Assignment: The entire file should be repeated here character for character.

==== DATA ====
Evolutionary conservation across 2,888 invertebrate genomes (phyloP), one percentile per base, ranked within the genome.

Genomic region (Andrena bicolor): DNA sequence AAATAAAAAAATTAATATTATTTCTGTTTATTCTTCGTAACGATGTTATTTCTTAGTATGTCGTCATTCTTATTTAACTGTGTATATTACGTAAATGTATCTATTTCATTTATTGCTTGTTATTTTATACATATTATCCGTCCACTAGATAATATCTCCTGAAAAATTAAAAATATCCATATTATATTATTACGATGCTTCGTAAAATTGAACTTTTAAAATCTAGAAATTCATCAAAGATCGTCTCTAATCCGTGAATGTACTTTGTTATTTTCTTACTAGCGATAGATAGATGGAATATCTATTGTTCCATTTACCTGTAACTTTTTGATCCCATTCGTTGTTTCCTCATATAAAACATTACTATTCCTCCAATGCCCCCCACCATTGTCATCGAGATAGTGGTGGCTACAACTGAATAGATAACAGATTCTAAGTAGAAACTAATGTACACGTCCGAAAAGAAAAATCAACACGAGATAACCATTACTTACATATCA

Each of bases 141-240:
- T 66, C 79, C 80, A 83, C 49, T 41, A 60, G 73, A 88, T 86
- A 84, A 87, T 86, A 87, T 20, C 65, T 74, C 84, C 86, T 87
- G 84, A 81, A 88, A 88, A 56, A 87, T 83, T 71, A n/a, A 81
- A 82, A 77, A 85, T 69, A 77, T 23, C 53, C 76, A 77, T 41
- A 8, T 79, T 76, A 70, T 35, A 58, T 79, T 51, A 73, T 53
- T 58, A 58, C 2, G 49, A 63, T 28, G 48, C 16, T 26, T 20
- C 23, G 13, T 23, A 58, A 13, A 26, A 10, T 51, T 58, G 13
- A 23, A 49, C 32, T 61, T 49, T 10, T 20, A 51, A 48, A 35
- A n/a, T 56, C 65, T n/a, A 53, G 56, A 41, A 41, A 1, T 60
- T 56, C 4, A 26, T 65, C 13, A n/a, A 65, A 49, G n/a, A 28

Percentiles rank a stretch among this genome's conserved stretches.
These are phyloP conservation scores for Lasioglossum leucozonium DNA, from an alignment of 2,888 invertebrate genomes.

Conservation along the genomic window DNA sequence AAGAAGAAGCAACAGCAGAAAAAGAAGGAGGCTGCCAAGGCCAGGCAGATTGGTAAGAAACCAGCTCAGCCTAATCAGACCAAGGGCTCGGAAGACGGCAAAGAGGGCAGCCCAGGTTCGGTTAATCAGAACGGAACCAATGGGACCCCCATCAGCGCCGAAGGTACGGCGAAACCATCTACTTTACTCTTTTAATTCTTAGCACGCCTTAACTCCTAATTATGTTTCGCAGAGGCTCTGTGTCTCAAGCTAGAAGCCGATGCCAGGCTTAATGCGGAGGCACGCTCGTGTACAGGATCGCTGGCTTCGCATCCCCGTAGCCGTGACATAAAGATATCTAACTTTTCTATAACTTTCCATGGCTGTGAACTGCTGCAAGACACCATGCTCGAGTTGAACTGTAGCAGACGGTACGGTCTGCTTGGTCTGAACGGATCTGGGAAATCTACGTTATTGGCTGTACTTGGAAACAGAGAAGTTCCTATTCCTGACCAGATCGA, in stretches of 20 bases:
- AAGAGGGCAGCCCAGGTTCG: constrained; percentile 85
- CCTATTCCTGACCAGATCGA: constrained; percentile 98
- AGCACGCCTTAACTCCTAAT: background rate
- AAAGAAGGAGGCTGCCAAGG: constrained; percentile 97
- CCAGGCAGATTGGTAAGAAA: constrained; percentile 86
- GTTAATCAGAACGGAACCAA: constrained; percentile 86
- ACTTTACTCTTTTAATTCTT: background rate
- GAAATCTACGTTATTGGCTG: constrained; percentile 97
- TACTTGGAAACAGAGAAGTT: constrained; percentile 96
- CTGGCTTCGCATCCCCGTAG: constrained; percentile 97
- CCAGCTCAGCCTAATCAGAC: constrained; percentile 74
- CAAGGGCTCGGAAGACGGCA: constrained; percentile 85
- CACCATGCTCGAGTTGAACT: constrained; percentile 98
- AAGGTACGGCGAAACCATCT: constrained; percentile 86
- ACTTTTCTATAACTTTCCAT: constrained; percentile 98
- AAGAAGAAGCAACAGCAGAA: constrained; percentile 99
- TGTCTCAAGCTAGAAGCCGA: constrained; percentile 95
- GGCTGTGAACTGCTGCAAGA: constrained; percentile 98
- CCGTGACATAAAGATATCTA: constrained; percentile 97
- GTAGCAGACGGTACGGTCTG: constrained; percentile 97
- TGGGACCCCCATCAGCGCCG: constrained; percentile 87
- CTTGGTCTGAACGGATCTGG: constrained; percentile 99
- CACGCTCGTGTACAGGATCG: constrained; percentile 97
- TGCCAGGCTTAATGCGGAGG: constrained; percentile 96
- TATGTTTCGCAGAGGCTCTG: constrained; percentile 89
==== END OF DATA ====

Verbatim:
Evolutionary conservation across 2,888 invertebrate genomes (phyloP), one percentile per base, ranked within the genome.

Genomic region (Andrena bicolor): DNA sequence AAATAAAAAAATTAATATTATTTCTGTTTATTCTTCGTAACGATGTTATTTCTTAGTATGTCGTCATTCTTATTTAACTGTGTATATTACGTAAATGTATCTATTTCATTTATTGCTTGTTATTTTATACATATTATCCGTCCACTAGATAATATCTCCTGAAAAATTAAAAATATCCATATTATATTATTACGATGCTTCGTAAAATTGAACTTTTAAAATCTAGAAATTCATCAAAGATCGTCTCTAATCCGTGAATGTACTTTGTTATTTTCTTACTAGCGATAGATAGATGGAATATCTATTGTTCCATTTACCTGTAACTTTTTGATCCCATTCGTTGTTTCCTCATATAAAACATTACTATTCCTCCAATGCCCCCCACCATTGTCATCGAGATAGTGGTGGCTACAACTGAATAGATAACAGATTCTAAGTAGAAACTAATGTACACGTCCGAAAAGAAAAATCAACACGAGATAACCATTACTTACATATCA

Each of bases 141-240:
- T 66, C 79, C 80, A 83, C 49, T 41, A 60, G 73, A 88, T 86
- A 84, A 87, T 86, A 87, T 20, C 65, T 74, C 84, C 86, T 87
- G 84, A 81, A 88, A 88, A 56, A 87, T 83, T 71, A n/a, A 81
- A 82, A 77, A 85, T 69, A 77, T 23, C 53, C 76, A 77, T 41
- A 8, T 79, T 76, A 70, T 35, A 58, T 79, T 51, A 73, T 53
- T 58, A 58, C 2, G 49, A 63, T 28, G 48, C 16, T 26, T 20
- C 23, G 13, T 23, A 58, A 13, A 26, A 10, T 51, T 58, G 13
- A 23, A 49, C 32, T 61, T 49, T 10, T 20, A 51, A 48, A 35
- A n/a, T 56, C 65, T n/a, A 53, G 56, A 41, A 41, A 1, T 60
- T 56, C 4, A 26, T 65, C 13, A n/a, A 65, A 49, G n/a, A 28

Percentiles rank a stretch among this genome's conserved stretches.
These are phyloP conservation scores for Lasioglossum leucozonium DNA, from an alignment of 2,888 invertebrate genomes.

Conservation along the genomic window DNA sequence AAGAAGAAGCAACAGCAGAAAAAGAAGGAGGCTGCCAAGGCCAGGCAGATTGGTAAGAAACCAGCTCAGCCTAATCAGACCAAGGGCTCGGAAGACGGCAAAGAGGGCAGCCCAGGTTCGGTTAATCAGAACGGAACCAATGGGACCCCCATCAGCGCCGAAGGTACGGCGAAACCATCTACTTTACTCTTTTAATTCTTAGCACGCCTTAACTCCTAATTATGTTTCGCAGAGGCTCTGTGTCTCAAGCTAGAAGCCGATGCCAGGCTTAATGCGGAGGCACGCTCGTGTACAGGATCGCTGGCTTCGCATCCCCGTAGCCGTGACATAAAGATATCTAACTTTTCTATAACTTTCCATGGCTGTGAACTGCTGCAAGACACCATGCTCGAGTTGAACTGTAGCAGACGGTACGGTCTGCTTGGTCTGAACGGATCTGGGAAATCTACGTTATTGGCTGTACTTGGAAACAGAGAAGTTCCTATTCCTGACCAGATCGA, in stretches of 20 bases:
- AAGAGGGCAGCCCAGGTTCG: constrained; percentile 85
- CCTATTCCTGACCAGATCGA: constrained; percentile 98
- AGCACGCCTTAACTCCTAAT: background rate
- AAAGAAGGAGGCTGCCAAGG: constrained; percentile 97
- CCAGGCAGATTGGTAAGAAA: constrained; percentile 86
- GTTAATCAGAACGGAACCAA: constrained; percentile 86
- ACTTTACTCTTTTAATTCTT: background rate
- GAAATCTACGTTATTGGCTG: constrained; percentile 97
- TACTTGGAAACAGAGAAGTT: constrained; percentile 96
- CTGGCTTCGCATCCCCGTAG: constrained; percentile 97
- CCAGCTCAGCCTAATCAGAC: constrained; percentile 74
- CAAGGGCTCGGAAGACGGCA: constrained; percentile 85
- CACCATGCTCGAGTTGAACT: constrained; percentile 98
- AAGGTACGGCGAAACCATCT: constrained; percentile 86
- ACTTTTCTATAACTTTCCAT: constrained; percentile 98
- AAGAAGAAGCAACAGCAGAA: constrained; percentile 99
- TGTCTCAAGCTAGAAGCCGA: constrained; percentile 95
- GGCTGTGAACTGCTGCAAGA: constrained; percentile 98
- CCGTGACATAAAGATATCTA: constrained; percentile 97
- GTAGCAGACGGTACGGTCTG: constrained; percentile 97
- TGGGACCCCCATCAGCGCCG: constrained; percentile 87
- CTTGGTCTGAACGGATCTGG: constrained; percentile 99
- CACGCTCGTGTACAGGATCG: constrained; percentile 97
- TGCCAGGCTTAATGCGGAGG: constrained; percentile 96
- TATGTTTCGCAGAGGCTCTG: constrained; percentile 89